Babes With Axes Reunion Concert
By Bob Fennessy
On Saturday, March 8, the Community Center for the Performing Arts and KRVM proudly welcome Babes With Axes --Debbie Dietrich, Katie Henry, TR Kelley and Laura Kemp -- for a special Reunion Concert at the WOW Hall.
The Babes are back! A lot of people are excited about that fact (reserved seat ticket were snapped up faster than a turtle). My file has the most recent Babes show at the WOW Hall with all four Babes present as April 22, 2000. Three Babes played here on December 2, 2000 — the “Dialing for Katie” show – taking turns subbing for the missing Henry.
But we’re getting ahead of ourselves. What makes this such a big deal, anyway?
Back in 1993, Pat Miller published a Eugene-based music journal called the Northwest Independent Music News. On June 3 the paper initiated a series of First Thursday acoustic music concerts at the WOW Hall. The first show featured Terry Robb Acoustic Power Trio, Laura Kemp Band and Miller’s own group Dopplegang. I know, because there’s a story in the WOW Hall Notes authored by sometime volunteer Debbie Dietrich.
That December, First Thursday featured four female folksingers playing both solo and together for the first time. Coinciding with the release of Kelley’s first album, Shades of Grey, the concert was envisioned as a one-time gig. The audience, however, must have throught otherwise. The Babes, no doubt enjoying the applause, realized that they had hit upon something special.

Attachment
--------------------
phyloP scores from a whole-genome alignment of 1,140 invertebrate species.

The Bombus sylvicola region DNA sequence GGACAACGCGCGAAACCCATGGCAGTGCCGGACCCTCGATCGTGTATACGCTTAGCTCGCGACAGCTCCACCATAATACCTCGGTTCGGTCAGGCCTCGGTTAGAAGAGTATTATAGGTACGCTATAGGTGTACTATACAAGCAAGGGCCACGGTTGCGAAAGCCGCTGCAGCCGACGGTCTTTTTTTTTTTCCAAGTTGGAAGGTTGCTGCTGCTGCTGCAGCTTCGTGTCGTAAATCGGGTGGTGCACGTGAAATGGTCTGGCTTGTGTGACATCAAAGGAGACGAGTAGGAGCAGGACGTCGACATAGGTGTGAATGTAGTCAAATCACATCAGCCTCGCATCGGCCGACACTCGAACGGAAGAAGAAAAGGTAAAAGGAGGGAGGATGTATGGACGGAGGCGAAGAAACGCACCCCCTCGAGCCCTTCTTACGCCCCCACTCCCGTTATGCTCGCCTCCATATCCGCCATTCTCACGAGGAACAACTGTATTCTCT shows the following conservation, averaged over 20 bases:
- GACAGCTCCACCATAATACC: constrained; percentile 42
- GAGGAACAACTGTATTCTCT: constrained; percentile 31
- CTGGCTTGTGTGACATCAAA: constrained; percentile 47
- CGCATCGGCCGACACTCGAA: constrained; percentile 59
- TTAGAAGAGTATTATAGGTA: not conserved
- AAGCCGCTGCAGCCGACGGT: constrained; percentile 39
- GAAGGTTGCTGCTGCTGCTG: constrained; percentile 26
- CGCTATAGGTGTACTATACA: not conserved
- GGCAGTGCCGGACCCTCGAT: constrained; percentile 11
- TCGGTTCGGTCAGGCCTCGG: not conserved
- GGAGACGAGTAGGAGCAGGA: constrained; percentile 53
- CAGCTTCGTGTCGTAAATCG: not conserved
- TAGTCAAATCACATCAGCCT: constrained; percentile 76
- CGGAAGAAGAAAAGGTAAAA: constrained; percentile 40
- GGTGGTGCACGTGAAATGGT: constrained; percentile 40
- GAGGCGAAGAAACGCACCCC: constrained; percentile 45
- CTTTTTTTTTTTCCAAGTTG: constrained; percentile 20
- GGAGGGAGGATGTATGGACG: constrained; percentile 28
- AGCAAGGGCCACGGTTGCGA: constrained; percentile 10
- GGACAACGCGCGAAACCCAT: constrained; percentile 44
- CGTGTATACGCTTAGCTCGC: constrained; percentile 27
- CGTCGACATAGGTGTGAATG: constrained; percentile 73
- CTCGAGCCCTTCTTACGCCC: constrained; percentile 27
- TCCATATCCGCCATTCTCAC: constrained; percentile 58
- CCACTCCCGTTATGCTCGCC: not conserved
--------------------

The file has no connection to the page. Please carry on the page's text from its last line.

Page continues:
But what was it that made it special? All of the women wrote songs, had vocal talent and could play one or more instruments. The show featured each singing their own originals, with support from the others on vocals and instrumentation in combinations of two, three and four. In addition to enhancing each songwriters’ presentation of their material, the performers joked and bantered with each other like old friends rehearsing in a living room. The intimacy of the performer-audience relationship no doubt fueled the group’s popularity.
Folk music is based on lyrical content, and the Babes had tales to tell. Both Dietrich and Henry were past winners of the McKenzie River New Song Contest. Kelley had a full album of new material and Kemp already had released a couple solo CDs. Behind the songs themselves there were always stories. The stories became a good part of the show. In fact, if I were to have made one small suggestion, it would have been to sing more, talk less, because it was when all the Babes sang together that I got drunk on those lovely ladies.
Within a year, the Babes went from solo gigs at teahouses to playing for huge audiences at the Willamette Valley Folk Festival, Oregon Country Fair and Eugene Celebration. On December 3, 1994, they celebrated their first anniversary by playing two shows at the WOW Hall which were recorded by Eugene’s Don Ross and released as a CD, W.O.W. Live Babes! A second album, Live Axe, was recorded at the WOW Hall by Don Ross in September, 1996. A March ’97 CD Release Tour featured concerts in the SF Bay Area, Seattle, Yachats, Corvallis and of course the WOW Hall in Eugene.